I did this trip last summer and only took one spare and never needed it. I was warned I would get rock chips in my window too, and not one. I think part of the key is to take it easy and not try and do 60 MPH. Here is a link to my trip with some info that may or may not help. Dalton Highway trip
1999 Ford F-350
2005 Gearbox 295FS
2011 Ford F-350 DRW (Sold)
2004 Eagle Cap 850 (Sold)
If you are running great conditioned tires, you should have no problems whatsoever IF you take your time and drive slow enough in that regard with the Dalton Hwy. (or as they call it "Haul Road")....By all means this road is maintained year round by Alaska DOT and does not have the notorious shale rock fragments compared to the Dempster Hwy.
The only options for a flat tire repair along the Dalton Hwy. is pretty much seeing if you can get it repaired at the Yukon River Camp, Coldfoot Truck Stop, or at Deadhorse...maybe an Alaska DOT Station might help if you are in distress....The sure option is getting the tire transported to Fairbanks for repair or replacement.
The only two occasions I have carried two spare tires for my camper rig just for piece of mind was commuting in the more remote areas which were :
Travelling on the Dalton Hwy....
Travelling on the Dempster Hwy....
Travelling in the Northwest Territories on the entire Deh Cho Route loop via Fort Simpson-Yellowknife-Hay River-Wood Buffalo National Park areas.
Since I owned my camper rig in 1996, I have yet to be victimized of dealing with a flat tire, as the current tires I am running now have been rolling since 2003.
What you cannot control however is some of the other drivers operating their vehicles and semis that tend to make time and drive fast to where they will cross paths with you heading in the opposite direction to where you will be subject to flying rocks and debris hitting your rig on the non paved portions of the roadway....I always yield to all the fast moving traffic, especially the semi traffic coming from both directions as their agenda is to 'haul' as they do not want any slowdowns (especially from 'tourist traffic') if they can help it sort of speak.
The last time I driven my camper rig in the area was in 2006... once you cross over Atigun Pass, the roadway north of the pass was noticably much smoother.
The bumpiest stretches in the four times I driven portions of the Dalton Hwy were usually between :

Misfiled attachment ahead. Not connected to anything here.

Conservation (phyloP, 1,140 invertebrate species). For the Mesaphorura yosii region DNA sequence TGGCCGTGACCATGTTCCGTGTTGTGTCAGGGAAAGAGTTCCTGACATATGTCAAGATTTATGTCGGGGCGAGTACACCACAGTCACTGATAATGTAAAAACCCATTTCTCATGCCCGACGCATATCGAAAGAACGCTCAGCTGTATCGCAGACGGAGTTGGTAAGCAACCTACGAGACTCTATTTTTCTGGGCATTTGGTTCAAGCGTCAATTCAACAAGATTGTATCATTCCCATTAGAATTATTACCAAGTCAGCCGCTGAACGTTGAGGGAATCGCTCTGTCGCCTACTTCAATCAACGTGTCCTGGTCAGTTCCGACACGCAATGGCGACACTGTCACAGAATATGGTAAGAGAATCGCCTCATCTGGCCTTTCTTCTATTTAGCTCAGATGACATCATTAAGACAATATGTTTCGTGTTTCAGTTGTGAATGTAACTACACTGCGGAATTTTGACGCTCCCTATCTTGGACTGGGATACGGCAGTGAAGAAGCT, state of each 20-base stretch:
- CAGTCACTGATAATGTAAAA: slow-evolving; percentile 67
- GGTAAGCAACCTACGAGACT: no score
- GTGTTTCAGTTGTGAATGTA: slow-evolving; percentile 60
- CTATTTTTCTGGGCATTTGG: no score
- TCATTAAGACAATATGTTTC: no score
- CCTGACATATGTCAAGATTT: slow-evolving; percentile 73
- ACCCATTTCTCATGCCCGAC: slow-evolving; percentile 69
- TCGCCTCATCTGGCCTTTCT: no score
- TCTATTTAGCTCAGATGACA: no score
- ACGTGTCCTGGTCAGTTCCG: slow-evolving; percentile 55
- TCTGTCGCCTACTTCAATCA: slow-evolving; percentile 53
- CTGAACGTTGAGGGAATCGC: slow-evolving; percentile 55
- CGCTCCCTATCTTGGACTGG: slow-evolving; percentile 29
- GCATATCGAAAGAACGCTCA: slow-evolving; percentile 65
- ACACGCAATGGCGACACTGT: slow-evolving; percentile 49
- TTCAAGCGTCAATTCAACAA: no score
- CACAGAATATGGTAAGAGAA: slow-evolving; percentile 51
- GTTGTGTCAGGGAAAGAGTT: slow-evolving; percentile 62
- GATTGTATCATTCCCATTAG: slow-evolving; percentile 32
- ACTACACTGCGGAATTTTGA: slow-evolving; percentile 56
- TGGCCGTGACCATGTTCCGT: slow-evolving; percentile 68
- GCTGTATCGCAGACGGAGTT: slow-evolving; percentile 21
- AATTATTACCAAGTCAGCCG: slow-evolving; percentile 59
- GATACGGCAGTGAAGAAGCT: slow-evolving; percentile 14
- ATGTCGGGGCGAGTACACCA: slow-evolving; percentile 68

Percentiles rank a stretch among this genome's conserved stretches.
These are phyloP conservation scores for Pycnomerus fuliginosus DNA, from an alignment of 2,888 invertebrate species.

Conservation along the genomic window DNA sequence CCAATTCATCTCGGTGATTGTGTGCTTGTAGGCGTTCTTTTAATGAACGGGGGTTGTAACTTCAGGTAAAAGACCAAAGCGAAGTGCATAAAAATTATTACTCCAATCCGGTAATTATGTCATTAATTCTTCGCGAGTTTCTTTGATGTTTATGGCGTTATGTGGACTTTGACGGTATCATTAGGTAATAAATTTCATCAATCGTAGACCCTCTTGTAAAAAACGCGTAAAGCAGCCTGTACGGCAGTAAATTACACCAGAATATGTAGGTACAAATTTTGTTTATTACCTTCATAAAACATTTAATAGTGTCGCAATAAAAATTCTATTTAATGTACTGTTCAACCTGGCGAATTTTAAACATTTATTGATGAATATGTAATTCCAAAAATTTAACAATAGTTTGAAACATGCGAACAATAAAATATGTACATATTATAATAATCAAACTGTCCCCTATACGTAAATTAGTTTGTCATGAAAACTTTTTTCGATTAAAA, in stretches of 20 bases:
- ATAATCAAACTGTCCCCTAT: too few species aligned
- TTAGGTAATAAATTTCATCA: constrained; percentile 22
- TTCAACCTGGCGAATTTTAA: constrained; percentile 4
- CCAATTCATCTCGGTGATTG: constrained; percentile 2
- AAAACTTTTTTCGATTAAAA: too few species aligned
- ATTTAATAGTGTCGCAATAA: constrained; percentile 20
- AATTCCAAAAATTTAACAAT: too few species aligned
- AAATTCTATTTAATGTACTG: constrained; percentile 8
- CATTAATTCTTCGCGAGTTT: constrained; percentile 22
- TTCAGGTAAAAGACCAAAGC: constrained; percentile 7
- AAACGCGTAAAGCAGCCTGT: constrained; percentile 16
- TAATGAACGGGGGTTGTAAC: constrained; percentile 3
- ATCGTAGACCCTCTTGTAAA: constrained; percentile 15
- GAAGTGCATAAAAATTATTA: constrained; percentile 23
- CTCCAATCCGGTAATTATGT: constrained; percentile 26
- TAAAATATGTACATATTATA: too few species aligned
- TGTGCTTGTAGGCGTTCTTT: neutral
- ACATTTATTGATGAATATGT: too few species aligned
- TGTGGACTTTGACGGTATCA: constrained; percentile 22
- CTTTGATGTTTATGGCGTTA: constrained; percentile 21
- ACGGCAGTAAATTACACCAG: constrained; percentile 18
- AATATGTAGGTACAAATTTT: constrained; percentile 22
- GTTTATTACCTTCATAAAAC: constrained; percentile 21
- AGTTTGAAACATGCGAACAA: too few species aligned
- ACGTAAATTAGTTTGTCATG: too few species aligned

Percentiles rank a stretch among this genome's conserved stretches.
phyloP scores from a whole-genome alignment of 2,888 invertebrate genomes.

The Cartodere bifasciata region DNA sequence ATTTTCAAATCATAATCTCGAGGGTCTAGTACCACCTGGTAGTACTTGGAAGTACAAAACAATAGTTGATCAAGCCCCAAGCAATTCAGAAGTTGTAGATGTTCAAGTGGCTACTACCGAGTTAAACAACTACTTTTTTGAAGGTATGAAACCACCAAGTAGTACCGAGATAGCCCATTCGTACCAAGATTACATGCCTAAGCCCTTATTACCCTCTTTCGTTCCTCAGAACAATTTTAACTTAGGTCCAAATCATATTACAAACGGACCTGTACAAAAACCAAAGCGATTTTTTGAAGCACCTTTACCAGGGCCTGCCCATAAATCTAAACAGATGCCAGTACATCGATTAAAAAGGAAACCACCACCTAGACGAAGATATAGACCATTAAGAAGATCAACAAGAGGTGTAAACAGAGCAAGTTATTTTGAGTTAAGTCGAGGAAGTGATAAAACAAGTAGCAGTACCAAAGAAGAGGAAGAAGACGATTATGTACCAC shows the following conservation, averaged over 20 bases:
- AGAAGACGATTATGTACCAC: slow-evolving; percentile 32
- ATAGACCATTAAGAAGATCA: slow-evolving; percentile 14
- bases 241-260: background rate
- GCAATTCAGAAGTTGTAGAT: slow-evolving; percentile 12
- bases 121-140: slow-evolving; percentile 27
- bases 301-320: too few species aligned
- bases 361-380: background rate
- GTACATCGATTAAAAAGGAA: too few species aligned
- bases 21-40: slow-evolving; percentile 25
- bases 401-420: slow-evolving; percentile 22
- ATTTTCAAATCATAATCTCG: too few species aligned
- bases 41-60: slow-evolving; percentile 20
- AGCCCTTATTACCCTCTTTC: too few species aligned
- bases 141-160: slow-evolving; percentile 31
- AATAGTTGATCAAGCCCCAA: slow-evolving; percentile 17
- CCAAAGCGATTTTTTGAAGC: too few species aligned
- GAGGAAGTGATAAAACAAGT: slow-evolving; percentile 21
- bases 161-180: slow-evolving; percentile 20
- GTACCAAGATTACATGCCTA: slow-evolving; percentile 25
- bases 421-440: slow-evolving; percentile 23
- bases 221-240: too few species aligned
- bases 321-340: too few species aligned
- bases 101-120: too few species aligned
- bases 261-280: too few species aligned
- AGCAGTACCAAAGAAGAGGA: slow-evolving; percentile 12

-Mile 5 thru Hess Creek at mile 26 or so..
-Around Pump Station 6 area between mile 49 to mile 54-ish just south of the Yukon River Bridge at mile 56..
-North of the Yukon River Bridge for the next 12 miles or so ending around mile 68-ish, then you will enter the neat 'roller coaster' portion foothills thru mile 76.
-North of Coldfoot will also get intermittently bumpy within the mile 185 thru the mile 225 area....this stretch is where I seen two cargo trailers and one boat trailer broke down and stranded - as to my guess driving way too fast (as the same boat trailer passed me three days before) as it seemed the owners were making arrangments coming back to repairing and retrieving them.
In my old 1970 rig I cannot recall ever driving any faster than 30 mph on the unpaved portions, and not driving faster than 40 mph on the paved portions of the roadway as I always take my time driving the far north roads.
When the rains hit the Dalton Hwy., it will be quite rough and bumpy in worse condition but still drivable by all means.
I took a look at the link provided by ace44 and is a very nice blog, as I also recommend Marion Creek Wayside - crystal clear creeks north of the Arctic Circle like Marion Creek here :
Mile 72 and 74 Dalton Hwy -portions of the roller coaster :
One of my favorite boondocking spots I encountered is this location at the middle fork of the 4th Koyukuk River crossing at mile 204 Dalton Hwy., (just north of the 3rd crossing where there is rest stop accomodations), as this spot here was also an easy access for any rig and parked right next to the high riverbank :
Someone told me last year that this tree and sign no longer exists at mile 235 Dalton Hwy at the base of the two mile hill climb, as this tree was such an icon marking the farthest north spruce tree ending the treeline in this area....Some low life vandal the year before this picture was taken had removed part of the treebark in order to eventually kill this tree :
The top of Atigun Pass is a neat site providing you hit it on a clear enough day, plenty of turnout space for parking so no problem there.
Beware of the 12 percent grade on the south side of Atigun Pass which has a sharp hairpin turn towards the bottom, as my rpm's were too high (3500rpm in low gear) while trying to keep from riding my brakes (fully) while moving slow as much as possible...I almost lost a certain gasket located in my inner pants when the brake pedal hit the floor thus losing vacuum and braking power while approaching that hairpin turn but somehow regained braking power just in time....(speaking from the perspective of an older rig with extra camper weight equipped with average braking power anyways).